[LONDON] Oil advanced to the highest level in more than 10 months as weekly US industry data showed crude stockpiles declined, reducing a glut.
Futures rose 1.3 per cent in New York after climbing 3.6 per cent the previous two sessions to close above US$50 a barrel Tuesday for the first time since July. Inventories fell by 3.57 million barrels last week, the American Petroleum Institute was said to report. Repair work on a key Nigerian oil pipeline operated by Royal Dutch Shell Plc is under way, according to a person familiar with the matter.
Oil has surged more than 90 per cent from a 12-year low in February amid unplanned disruptions and a steady slide in US output, which is under pressure from the Organization of Petroleum Exporting Countries' policy of pumping without limits. US gasoline consumption is set to climb to a record this summer as the lowest retail prices in more than a decade encourage people to take to the roads, according to government data.
"The risk for prices remains on the upside as new highs attract more buyers who don't want to miss the train," Michael Poulsen, an analyst at Global Risk Management Ltd, said by e- mail. "Continued supply disruptions in Nigeria as well as a draw in US crude inventories are supporting the market."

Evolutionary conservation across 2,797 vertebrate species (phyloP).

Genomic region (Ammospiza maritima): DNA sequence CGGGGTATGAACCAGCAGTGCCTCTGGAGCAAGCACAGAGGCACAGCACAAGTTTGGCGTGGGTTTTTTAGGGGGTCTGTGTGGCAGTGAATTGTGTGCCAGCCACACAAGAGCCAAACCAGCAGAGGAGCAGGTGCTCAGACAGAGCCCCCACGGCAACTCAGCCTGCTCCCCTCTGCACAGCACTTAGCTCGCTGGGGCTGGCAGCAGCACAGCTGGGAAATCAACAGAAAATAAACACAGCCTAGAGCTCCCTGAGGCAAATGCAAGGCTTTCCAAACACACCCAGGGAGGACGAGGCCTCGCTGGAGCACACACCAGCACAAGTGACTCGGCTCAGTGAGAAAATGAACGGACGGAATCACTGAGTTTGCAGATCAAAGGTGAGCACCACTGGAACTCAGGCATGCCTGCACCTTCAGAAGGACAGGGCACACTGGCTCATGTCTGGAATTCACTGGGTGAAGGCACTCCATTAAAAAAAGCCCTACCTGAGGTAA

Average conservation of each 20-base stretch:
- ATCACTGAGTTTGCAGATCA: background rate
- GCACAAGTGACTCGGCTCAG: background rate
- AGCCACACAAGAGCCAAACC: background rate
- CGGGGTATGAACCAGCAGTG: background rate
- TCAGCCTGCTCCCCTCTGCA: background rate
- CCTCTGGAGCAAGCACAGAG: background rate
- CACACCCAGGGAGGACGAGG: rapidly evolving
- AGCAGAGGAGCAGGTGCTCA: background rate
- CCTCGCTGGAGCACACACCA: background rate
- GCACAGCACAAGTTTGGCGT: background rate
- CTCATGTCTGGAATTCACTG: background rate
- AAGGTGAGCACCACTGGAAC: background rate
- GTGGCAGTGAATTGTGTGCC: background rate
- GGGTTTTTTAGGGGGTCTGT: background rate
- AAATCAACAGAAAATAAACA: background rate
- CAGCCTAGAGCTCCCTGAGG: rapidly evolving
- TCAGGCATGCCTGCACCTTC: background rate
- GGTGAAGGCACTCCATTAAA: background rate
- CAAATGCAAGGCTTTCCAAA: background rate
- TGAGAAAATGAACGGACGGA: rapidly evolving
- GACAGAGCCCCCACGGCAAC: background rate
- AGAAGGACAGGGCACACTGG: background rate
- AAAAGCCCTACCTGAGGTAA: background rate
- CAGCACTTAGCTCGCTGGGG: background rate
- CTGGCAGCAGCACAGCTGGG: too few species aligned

West Texas Intermediate for July delivery rose as much as 76 cents to US$51.12 a barrel on the New York Mercantile Exchange, the highest since July 20, and traded for US$51.02 at 11:39 am London time. The contract gained 67 cents, or 1.4 per cent, to US$50.36 on Tuesday. Total volume traded was about 8 per cent below the 100-day average.
Brent for August settlement rose 70 cents to US$52.14 a barrel on the London-based ICE Futures Europe exchange. The contract rose 89 cents, or 1.8 per cent, to US$51.44 on Tuesday. The global benchmark traded at a premium of 54 cents to WTI for August.
Crude supplies at Cushing, Oklahoma, the delivery point for WTI and the biggest US oil-storage hub, fell by 1.31 million barrels last week, the API said Tuesday, according to people familiar with the figures. Nationwide inventories slid by 3 million barrels, according to the median estimate in a Bloomberg survey before an Energy Information Administration report Wednesday.